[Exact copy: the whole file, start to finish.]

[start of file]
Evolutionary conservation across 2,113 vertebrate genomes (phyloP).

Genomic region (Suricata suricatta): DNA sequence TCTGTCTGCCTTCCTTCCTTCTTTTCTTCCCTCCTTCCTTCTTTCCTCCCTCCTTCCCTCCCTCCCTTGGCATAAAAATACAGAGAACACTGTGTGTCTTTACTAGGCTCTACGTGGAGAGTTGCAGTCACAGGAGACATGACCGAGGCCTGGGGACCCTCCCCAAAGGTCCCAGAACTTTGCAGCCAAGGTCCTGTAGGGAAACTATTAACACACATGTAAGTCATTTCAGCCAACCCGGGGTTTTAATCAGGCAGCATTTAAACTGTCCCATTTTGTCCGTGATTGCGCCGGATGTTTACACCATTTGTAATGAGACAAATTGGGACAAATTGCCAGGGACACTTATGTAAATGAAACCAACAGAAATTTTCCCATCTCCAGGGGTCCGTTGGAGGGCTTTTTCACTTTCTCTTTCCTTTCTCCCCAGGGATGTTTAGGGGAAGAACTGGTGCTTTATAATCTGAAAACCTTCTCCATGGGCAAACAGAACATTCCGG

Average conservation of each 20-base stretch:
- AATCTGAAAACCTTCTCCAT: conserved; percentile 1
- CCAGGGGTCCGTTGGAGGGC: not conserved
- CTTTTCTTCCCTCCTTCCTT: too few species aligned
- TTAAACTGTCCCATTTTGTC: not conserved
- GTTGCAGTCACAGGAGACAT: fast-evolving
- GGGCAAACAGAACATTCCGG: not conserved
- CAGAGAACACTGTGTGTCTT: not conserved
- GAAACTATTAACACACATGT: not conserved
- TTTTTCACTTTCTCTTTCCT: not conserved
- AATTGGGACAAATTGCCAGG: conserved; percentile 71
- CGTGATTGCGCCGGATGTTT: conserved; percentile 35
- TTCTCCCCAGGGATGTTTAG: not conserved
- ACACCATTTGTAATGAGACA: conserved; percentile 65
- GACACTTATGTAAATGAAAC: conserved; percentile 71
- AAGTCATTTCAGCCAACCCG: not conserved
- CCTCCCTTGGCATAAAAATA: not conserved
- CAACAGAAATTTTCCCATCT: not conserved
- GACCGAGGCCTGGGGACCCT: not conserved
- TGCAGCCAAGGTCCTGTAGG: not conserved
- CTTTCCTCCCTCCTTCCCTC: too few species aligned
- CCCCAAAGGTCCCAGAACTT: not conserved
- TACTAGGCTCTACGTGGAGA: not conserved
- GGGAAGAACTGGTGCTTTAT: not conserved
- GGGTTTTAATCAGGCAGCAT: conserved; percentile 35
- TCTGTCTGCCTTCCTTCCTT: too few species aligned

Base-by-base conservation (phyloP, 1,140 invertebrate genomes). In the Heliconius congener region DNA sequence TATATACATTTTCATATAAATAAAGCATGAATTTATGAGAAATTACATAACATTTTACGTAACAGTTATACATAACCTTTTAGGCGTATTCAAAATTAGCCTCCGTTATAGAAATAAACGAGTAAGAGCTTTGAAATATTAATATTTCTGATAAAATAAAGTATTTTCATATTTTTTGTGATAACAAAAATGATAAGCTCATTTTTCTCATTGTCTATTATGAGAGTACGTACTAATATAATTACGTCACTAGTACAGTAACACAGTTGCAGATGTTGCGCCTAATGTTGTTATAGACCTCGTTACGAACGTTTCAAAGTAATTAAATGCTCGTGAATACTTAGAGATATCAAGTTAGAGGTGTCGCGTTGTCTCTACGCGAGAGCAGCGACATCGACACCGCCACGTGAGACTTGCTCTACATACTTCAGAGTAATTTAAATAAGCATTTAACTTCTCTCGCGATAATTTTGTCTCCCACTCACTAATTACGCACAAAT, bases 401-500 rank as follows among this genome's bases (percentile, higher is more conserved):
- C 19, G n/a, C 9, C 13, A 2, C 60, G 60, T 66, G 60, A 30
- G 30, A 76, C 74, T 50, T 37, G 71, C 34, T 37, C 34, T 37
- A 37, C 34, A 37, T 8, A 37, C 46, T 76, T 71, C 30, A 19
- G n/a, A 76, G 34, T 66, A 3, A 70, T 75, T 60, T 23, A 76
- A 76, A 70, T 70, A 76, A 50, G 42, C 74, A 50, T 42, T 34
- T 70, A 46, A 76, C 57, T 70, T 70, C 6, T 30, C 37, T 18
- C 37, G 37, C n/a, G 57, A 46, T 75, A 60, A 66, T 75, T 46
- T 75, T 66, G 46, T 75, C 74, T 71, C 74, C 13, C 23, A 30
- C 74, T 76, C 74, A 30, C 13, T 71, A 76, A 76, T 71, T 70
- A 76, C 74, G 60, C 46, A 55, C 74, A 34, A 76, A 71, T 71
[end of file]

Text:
Evolutionary conservation across 2,113 vertebrate genomes (phyloP).

Genomic region (Suricata suricatta): DNA sequence TCTGTCTGCCTTCCTTCCTTCTTTTCTTCCCTCCTTCCTTCTTTCCTCCCTCCTTCCCTCCCTCCCTTGGCATAAAAATACAGAGAACACTGTGTGTCTTTACTAGGCTCTACGTGGAGAGTTGCAGTCACAGGAGACATGACCGAGGCCTGGGGACCCTCCCCAAAGGTCCCAGAACTTTGCAGCCAAGGTCCTGTAGGGAAACTATTAACACACATGTAAGTCATTTCAGCCAACCCGGGGTTTTAATCAGGCAGCATTTAAACTGTCCCATTTTGTCCGTGATTGCGCCGGATGTTTACACCATTTGTAATGAGACAAATTGGGACAAATTGCCAGGGACACTTATGTAAATGAAACCAACAGAAATTTTCCCATCTCCAGGGGTCCGTTGGAGGGCTTTTTCACTTTCTCTTTCCTTTCTCCCCAGGGATGTTTAGGGGAAGAACTGGTGCTTTATAATCTGAAAACCTTCTCCATGGGCAAACAGAACATTCCGG

Average conservation of each 20-base stretch:
- AATCTGAAAACCTTCTCCAT: conserved; percentile 1
- CCAGGGGTCCGTTGGAGGGC: not conserved
- CTTTTCTTCCCTCCTTCCTT: too few species aligned
- TTAAACTGTCCCATTTTGTC: not conserved
- GTTGCAGTCACAGGAGACAT: fast-evolving
- GGGCAAACAGAACATTCCGG: not conserved
- CAGAGAACACTGTGTGTCTT: not conserved
- GAAACTATTAACACACATGT: not conserved
- TTTTTCACTTTCTCTTTCCT: not conserved
- AATTGGGACAAATTGCCAGG: conserved; percentile 71
- CGTGATTGCGCCGGATGTTT: conserved; percentile 35
- TTCTCCCCAGGGATGTTTAG: not conserved
- ACACCATTTGTAATGAGACA: conserved; percentile 65
- GACACTTATGTAAATGAAAC: conserved; percentile 71
- AAGTCATTTCAGCCAACCCG: not conserved
- CCTCCCTTGGCATAAAAATA: not conserved
- CAACAGAAATTTTCCCATCT: not conserved
- GACCGAGGCCTGGGGACCCT: not conserved
- TGCAGCCAAGGTCCTGTAGG: not conserved
- CTTTCCTCCCTCCTTCCCTC: too few species aligned
- CCCCAAAGGTCCCAGAACTT: not conserved
- TACTAGGCTCTACGTGGAGA: not conserved
- GGGAAGAACTGGTGCTTTAT: not conserved
- GGGTTTTAATCAGGCAGCAT: conserved; percentile 35
- TCTGTCTGCCTTCCTTCCTT: too few species aligned

Base-by-base conservation (phyloP, 1,140 invertebrate genomes). In the Heliconius congener region DNA sequence TATATACATTTTCATATAAATAAAGCATGAATTTATGAGAAATTACATAACATTTTACGTAACAGTTATACATAACCTTTTAGGCGTATTCAAAATTAGCCTCCGTTATAGAAATAAACGAGTAAGAGCTTTGAAATATTAATATTTCTGATAAAATAAAGTATTTTCATATTTTTTGTGATAACAAAAATGATAAGCTCATTTTTCTCATTGTCTATTATGAGAGTACGTACTAATATAATTACGTCACTAGTACAGTAACACAGTTGCAGATGTTGCGCCTAATGTTGTTATAGACCTCGTTACGAACGTTTCAAAGTAATTAAATGCTCGTGAATACTTAGAGATATCAAGTTAGAGGTGTCGCGTTGTCTCTACGCGAGAGCAGCGACATCGACACCGCCACGTGAGACTTGCTCTACATACTTCAGAGTAATTTAAATAAGCATTTAACTTCTCTCGCGATAATTTTGTCTCCCACTCACTAATTACGCACAAAT, bases 401-500 rank as follows among this genome's bases (percentile, higher is more conserved):
- C 19, G n/a, C 9, C 13, A 2, C 60, G 60, T 66, G 60, A 30
- G 30, A 76, C 74, T 50, T 37, G 71, C 34, T 37, C 34, T 37
- A 37, C 34, A 37, T 8, A 37, C 46, T 76, T 71, C 30, A 19
- G n/a, A 76, G 34, T 66, A 3, A 70, T 75, T 60, T 23, A 76
- A 76, A 70, T 70, A 76, A 50, G 42, C 74, A 50, T 42, T 34
- T 70, A 46, A 76, C 57, T 70, T 70, C 6, T 30, C 37, T 18
- C 37, G 37, C n/a, G 57, A 46, T 75, A 60, A 66, T 75, T 46
- T 75, T 66, G 46, T 75, C 74, T 71, C 74, C 13, C 23, A 30
- C 74, T 76, C 74, A 30, C 13, T 71, A 76, A 76, T 71, T 70
- A 76, C 74, G 60, C 46, A 55, C 74, A 34, A 76, A 71, T 71